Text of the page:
Figure 3.2.1Cost of Price Subsidies versus Cash Transfers
Sources: IMF staff calculations; and national authorities.
Price subsidies are also imposing efficiency costs on the region. In 2009 and 2010, MENAP countries passed only 25 percent of the global gasoline price increase on to domestic consumers. For diesel fuel, the pass-through was even less. As a result, average retail fuel prices are much lower than in other regions.
Cheap fuel and food prices induce waste and overconsumption, which can lead to damage to the environment, inefficient investment choices, and competitiveness problems. For example, in countries such as Iran and the United Arab Emirates energy consumption (adjusted for income differences) is more than 50 percent higher than in the United States. In Egypt, price subsidies have reportedly led to the use of bread as animal and fish feed. Price subsidies also encourage socially wasteful activities such as smuggling, black markets, and corruption.
Box 3.2.1Social Protection Instruments
The social policy mandate of a government involves providing social protection to vulnerable segments of the population. Instruments typically used for this purpose include social safety net interventions, price subsidies, and social insurance schemes. Social safety nets are noncontributory transfer programs such as cash or near-cash transfers (e.g., food stamps), in-kind transfers (e.g., school feeding, mother/child complements, take-home food rations), and fee waivers for essential services (e.g., schooling, health care, utilities, and transportation). Social insurance involves benefits that are based on prior contributions (e.g., unemployment insurance and old age or disability pensions).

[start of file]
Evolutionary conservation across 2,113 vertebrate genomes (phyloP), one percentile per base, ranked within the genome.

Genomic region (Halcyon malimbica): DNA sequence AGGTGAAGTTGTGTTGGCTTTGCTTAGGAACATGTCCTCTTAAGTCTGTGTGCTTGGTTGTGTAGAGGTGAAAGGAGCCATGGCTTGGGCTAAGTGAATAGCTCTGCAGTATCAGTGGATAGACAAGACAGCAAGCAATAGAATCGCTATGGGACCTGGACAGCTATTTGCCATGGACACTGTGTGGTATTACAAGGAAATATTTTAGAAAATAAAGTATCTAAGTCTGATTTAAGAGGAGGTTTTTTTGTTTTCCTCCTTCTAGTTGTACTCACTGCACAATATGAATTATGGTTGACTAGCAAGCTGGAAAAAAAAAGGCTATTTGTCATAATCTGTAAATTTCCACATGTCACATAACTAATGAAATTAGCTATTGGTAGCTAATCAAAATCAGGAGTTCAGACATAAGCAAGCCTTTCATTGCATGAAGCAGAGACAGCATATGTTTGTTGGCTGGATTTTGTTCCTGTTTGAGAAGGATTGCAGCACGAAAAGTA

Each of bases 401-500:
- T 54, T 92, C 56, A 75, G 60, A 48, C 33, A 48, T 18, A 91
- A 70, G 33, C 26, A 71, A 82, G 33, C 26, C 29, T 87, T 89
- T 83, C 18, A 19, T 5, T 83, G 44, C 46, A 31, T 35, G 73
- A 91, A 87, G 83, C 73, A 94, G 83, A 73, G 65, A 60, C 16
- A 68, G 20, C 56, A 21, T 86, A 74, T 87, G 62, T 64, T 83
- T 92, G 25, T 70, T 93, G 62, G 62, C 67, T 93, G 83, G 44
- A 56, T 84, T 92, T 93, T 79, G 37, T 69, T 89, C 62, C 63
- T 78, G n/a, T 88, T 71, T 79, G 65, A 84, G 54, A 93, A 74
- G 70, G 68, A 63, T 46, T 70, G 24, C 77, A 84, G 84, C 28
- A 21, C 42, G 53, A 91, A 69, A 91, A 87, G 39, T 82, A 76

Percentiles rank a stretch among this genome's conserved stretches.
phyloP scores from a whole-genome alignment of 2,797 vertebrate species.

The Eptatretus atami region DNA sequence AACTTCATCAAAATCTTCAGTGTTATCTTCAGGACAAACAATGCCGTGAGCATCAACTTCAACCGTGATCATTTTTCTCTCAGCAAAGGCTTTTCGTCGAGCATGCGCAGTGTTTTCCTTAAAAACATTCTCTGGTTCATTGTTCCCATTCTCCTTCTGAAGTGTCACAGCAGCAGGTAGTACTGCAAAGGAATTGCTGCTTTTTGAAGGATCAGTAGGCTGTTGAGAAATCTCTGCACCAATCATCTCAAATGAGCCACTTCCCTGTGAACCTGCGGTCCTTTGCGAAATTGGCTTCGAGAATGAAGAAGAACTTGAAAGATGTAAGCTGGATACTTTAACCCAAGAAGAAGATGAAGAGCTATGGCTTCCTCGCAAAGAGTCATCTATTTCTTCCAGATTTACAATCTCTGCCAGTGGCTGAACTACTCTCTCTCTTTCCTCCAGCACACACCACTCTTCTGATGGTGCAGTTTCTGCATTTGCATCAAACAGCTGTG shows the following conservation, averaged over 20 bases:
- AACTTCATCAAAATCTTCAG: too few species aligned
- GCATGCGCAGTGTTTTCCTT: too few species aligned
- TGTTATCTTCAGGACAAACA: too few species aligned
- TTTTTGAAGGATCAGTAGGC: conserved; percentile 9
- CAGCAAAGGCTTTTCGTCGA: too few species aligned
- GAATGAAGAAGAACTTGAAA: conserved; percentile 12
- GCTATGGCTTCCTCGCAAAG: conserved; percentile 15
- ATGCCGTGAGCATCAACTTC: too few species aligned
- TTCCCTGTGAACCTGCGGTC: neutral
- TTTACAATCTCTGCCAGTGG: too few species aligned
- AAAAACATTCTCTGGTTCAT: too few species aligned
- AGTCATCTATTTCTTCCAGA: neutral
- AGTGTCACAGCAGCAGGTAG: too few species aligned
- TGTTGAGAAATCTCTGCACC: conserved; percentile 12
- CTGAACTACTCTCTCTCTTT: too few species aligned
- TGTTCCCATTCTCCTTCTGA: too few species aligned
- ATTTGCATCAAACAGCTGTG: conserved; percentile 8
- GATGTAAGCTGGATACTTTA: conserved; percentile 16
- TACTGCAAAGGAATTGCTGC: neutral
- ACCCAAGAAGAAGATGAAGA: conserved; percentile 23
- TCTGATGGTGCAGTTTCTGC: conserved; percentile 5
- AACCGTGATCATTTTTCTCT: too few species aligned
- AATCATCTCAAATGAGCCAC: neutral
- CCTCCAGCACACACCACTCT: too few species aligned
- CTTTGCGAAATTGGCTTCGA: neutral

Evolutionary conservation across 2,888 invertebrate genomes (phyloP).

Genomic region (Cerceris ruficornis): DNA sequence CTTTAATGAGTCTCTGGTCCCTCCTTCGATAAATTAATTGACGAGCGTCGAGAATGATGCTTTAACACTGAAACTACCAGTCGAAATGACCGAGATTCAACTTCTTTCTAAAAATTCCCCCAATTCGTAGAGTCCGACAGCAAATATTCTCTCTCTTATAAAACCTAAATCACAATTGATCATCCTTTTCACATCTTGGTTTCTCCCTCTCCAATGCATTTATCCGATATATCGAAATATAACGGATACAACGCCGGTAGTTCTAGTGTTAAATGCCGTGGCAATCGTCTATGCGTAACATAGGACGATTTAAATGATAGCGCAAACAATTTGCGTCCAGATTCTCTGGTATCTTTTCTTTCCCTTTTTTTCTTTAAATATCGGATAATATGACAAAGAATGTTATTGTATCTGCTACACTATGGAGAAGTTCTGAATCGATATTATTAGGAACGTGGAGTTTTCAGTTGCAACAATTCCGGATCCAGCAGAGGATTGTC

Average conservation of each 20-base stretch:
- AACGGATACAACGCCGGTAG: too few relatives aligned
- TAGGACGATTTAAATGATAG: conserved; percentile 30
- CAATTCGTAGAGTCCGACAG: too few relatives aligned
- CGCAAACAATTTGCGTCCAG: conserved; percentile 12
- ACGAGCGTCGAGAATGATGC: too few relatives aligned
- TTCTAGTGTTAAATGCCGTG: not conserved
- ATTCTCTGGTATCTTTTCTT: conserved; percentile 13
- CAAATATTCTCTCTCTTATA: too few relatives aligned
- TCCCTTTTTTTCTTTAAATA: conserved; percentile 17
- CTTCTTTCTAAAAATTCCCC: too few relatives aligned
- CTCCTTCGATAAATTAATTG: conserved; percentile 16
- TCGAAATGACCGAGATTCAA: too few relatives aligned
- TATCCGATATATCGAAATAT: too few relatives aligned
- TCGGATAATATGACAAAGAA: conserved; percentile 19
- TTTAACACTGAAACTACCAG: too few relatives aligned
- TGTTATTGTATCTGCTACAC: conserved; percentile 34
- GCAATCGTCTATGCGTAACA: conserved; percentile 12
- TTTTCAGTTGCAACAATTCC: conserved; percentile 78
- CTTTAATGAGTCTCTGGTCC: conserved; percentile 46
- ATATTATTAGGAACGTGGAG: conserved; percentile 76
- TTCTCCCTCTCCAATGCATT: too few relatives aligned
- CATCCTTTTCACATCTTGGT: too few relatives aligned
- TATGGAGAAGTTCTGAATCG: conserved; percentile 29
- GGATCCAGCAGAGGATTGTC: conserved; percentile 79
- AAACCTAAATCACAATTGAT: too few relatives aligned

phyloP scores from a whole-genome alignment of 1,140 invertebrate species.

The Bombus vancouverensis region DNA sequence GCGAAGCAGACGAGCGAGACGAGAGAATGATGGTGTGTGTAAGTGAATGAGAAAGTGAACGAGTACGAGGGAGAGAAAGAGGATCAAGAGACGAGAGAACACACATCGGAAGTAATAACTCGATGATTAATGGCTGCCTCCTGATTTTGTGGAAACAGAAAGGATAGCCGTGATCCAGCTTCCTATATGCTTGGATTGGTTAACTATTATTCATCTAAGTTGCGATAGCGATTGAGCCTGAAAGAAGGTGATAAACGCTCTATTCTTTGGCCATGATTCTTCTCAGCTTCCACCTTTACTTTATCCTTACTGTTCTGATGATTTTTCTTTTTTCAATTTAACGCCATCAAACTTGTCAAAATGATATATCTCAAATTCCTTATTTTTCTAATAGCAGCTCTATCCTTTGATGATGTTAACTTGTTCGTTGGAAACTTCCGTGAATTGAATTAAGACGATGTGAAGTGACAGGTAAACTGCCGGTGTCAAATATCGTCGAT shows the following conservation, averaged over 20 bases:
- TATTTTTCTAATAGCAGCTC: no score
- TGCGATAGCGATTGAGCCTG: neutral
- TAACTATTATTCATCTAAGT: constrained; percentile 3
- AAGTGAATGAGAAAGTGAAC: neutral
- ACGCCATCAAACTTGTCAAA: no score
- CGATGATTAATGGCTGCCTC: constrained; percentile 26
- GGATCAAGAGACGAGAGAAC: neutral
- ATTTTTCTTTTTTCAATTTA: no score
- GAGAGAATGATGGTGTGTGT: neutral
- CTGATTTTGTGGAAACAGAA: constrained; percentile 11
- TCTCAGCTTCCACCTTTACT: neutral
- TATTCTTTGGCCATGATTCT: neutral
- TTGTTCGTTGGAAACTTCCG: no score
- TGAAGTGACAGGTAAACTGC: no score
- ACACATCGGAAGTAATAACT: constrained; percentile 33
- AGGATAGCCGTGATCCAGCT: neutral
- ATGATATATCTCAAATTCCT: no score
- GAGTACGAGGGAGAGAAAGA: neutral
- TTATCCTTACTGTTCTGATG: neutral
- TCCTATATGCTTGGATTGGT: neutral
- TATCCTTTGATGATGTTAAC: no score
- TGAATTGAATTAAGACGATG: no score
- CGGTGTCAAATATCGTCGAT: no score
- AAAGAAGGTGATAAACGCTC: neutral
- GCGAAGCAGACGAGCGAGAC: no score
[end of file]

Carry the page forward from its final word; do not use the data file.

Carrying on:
Taxonomy of Social Policy Interventions
Source: IMF staff illustration.
Because universal price subsidies are typically poorly targeted, their cost-effectiveness as a social protection instrument is highly questionable. For example, the poorest 40 percent of the population in Jordan receives less than a quarter of total spending on fuel subsidies. Food subsidies generally do better in terms of targeting performance, but even for them leakages to the better-off are still quite large (Figure 3.2.2).
Figure 3.2.2Distribution of Subsidies Across Income Groups
Sources: Robert Gillingham and Moataz El-Said, 2005, “Jordan: Distributional Effects of Eliminating Subsidies for Petroleum Products,” Technical Assistance Report (Washington: International Monetary Fund); Javier Arze del Granado, David Coady, and Robert Gillingham, 2010, “The Unequal Benefits of Fuel Subsidies: A Review of Evidence for Developing Countries,” IMF Working Paper 10/202 (Washington: International Monetary Fund); World Bank, 2010, “Egypt’s Food Subsidies: Benefit Incidence and Leakages” (Washington).
The longer-term objective for MENAP countries should be to design and introduce more cost-effective social safety nets and replace price subsidies. Effective social safety net interventions such as cash transfers and other forms of income support can be better targeted—typically about 50–75 percent of spending on well-designed cash transfers reaches the bottom 40 percent of the population. Replacing subsidies with income support would strengthen social protection and free up substantial resources for other priority uses. The latter is important for many oil-importing countries in the MENAP region, which have limited fiscal space. Even for oil-exporting countries for which fiscal space is not an issue, phasing out subsidies will prove beneficial by stemming excessive consumption and encouraging conservation and the adoption of more energy-efficient technologies.
Why Is Price Subsidy Reform So Difficult?
Attempts to phase out subsidy regimes have proven challenging in MENAP countries and elsewhere. Some subsidy reforms, especially in the 1980s and 1990s, led to a reduction in outlays, but attempts were often reversed after meeting (sometimes violent) resistance, or rolled back in the face of large commodity price swings.
Several factors explain uneven progress on subsidy reform thus far:
First, there is a dearth of publicly available information about the magnitude and distributional impact of price subsidies, and, as a result, awareness of the fiscal costs and distortions of price subsidies is relatively low.